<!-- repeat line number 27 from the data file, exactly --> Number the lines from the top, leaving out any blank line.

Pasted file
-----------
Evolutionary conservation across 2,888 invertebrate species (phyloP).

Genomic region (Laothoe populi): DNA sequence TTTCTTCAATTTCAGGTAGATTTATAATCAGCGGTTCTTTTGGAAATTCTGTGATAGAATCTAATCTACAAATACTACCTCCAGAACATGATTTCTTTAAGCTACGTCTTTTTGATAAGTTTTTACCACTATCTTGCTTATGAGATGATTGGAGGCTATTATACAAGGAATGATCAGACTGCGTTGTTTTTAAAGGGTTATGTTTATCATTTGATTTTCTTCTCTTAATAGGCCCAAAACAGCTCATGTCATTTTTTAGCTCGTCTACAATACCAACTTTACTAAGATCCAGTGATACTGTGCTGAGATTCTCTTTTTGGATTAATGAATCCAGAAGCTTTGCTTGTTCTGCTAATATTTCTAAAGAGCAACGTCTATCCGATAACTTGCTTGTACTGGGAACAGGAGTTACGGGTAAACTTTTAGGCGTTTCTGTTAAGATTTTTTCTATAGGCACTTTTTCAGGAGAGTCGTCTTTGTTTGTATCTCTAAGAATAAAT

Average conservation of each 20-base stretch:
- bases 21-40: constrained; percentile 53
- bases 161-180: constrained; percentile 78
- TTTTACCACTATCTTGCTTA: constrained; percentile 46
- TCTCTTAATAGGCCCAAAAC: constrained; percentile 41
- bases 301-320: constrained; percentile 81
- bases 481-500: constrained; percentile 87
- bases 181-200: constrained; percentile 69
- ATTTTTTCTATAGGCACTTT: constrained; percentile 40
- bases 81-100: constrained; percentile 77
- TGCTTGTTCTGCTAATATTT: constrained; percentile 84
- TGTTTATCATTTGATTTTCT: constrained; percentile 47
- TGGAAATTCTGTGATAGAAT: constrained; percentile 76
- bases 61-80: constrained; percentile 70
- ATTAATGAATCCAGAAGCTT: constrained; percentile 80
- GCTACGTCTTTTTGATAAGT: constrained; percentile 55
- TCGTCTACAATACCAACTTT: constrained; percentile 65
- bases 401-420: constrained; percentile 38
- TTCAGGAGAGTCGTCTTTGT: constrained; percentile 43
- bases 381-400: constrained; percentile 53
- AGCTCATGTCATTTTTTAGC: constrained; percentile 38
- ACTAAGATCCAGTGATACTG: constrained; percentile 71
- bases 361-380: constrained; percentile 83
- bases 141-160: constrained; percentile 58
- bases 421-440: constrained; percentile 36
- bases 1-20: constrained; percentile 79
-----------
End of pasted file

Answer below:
- bases 421-440: constrained; percentile 36